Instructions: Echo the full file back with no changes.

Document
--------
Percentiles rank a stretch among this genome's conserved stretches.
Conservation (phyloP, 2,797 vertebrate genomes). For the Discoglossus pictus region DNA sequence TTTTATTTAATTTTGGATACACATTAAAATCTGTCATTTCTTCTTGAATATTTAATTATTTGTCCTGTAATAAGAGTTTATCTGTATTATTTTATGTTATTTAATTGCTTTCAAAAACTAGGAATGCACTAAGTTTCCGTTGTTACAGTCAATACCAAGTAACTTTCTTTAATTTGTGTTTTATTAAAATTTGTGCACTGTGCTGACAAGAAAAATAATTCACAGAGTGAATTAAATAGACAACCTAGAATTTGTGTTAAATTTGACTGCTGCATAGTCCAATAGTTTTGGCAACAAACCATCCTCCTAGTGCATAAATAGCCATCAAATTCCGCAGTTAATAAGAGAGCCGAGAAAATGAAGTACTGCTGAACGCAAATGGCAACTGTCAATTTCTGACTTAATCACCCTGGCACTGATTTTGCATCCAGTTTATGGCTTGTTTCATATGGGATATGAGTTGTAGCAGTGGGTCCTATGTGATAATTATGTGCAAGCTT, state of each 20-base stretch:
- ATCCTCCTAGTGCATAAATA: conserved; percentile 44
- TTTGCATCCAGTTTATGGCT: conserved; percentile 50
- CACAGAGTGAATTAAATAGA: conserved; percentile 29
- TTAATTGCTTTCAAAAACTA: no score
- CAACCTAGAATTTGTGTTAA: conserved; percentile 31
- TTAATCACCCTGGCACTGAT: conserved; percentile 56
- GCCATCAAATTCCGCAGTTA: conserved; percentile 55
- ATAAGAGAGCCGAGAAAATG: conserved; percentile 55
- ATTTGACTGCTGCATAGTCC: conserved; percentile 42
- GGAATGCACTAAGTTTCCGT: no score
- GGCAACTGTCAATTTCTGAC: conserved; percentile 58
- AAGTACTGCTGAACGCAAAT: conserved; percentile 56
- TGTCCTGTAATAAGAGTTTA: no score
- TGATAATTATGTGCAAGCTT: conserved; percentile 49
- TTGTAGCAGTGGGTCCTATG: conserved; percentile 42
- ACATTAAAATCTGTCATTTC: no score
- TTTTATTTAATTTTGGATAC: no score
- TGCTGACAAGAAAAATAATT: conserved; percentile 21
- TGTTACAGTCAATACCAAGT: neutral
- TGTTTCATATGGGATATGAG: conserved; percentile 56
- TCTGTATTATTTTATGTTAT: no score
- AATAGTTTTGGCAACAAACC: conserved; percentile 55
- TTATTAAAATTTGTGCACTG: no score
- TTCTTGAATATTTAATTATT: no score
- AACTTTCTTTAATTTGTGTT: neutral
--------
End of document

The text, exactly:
Percentiles rank a stretch among this genome's conserved stretches.
Conservation (phyloP, 2,797 vertebrate genomes). For the Discoglossus pictus region DNA sequence TTTTATTTAATTTTGGATACACATTAAAATCTGTCATTTCTTCTTGAATATTTAATTATTTGTCCTGTAATAAGAGTTTATCTGTATTATTTTATGTTATTTAATTGCTTTCAAAAACTAGGAATGCACTAAGTTTCCGTTGTTACAGTCAATACCAAGTAACTTTCTTTAATTTGTGTTTTATTAAAATTTGTGCACTGTGCTGACAAGAAAAATAATTCACAGAGTGAATTAAATAGACAACCTAGAATTTGTGTTAAATTTGACTGCTGCATAGTCCAATAGTTTTGGCAACAAACCATCCTCCTAGTGCATAAATAGCCATCAAATTCCGCAGTTAATAAGAGAGCCGAGAAAATGAAGTACTGCTGAACGCAAATGGCAACTGTCAATTTCTGACTTAATCACCCTGGCACTGATTTTGCATCCAGTTTATGGCTTGTTTCATATGGGATATGAGTTGTAGCAGTGGGTCCTATGTGATAATTATGTGCAAGCTT, state of each 20-base stretch:
- ATCCTCCTAGTGCATAAATA: conserved; percentile 44
- TTTGCATCCAGTTTATGGCT: conserved; percentile 50
- CACAGAGTGAATTAAATAGA: conserved; percentile 29
- TTAATTGCTTTCAAAAACTA: no score
- CAACCTAGAATTTGTGTTAA: conserved; percentile 31
- TTAATCACCCTGGCACTGAT: conserved; percentile 56
- GCCATCAAATTCCGCAGTTA: conserved; percentile 55
- ATAAGAGAGCCGAGAAAATG: conserved; percentile 55
- ATTTGACTGCTGCATAGTCC: conserved; percentile 42
- GGAATGCACTAAGTTTCCGT: no score
- GGCAACTGTCAATTTCTGAC: conserved; percentile 58
- AAGTACTGCTGAACGCAAAT: conserved; percentile 56
- TGTCCTGTAATAAGAGTTTA: no score
- TGATAATTATGTGCAAGCTT: conserved; percentile 49
- TTGTAGCAGTGGGTCCTATG: conserved; percentile 42
- ACATTAAAATCTGTCATTTC: no score
- TTTTATTTAATTTTGGATAC: no score
- TGCTGACAAGAAAAATAATT: conserved; percentile 21
- TGTTACAGTCAATACCAAGT: neutral
- TGTTTCATATGGGATATGAG: conserved; percentile 56
- TCTGTATTATTTTATGTTAT: no score
- AATAGTTTTGGCAACAAACC: conserved; percentile 55
- TTATTAAAATTTGTGCACTG: no score
- TTCTTGAATATTTAATTATT: no score
- AACTTTCTTTAATTTGTGTT: neutral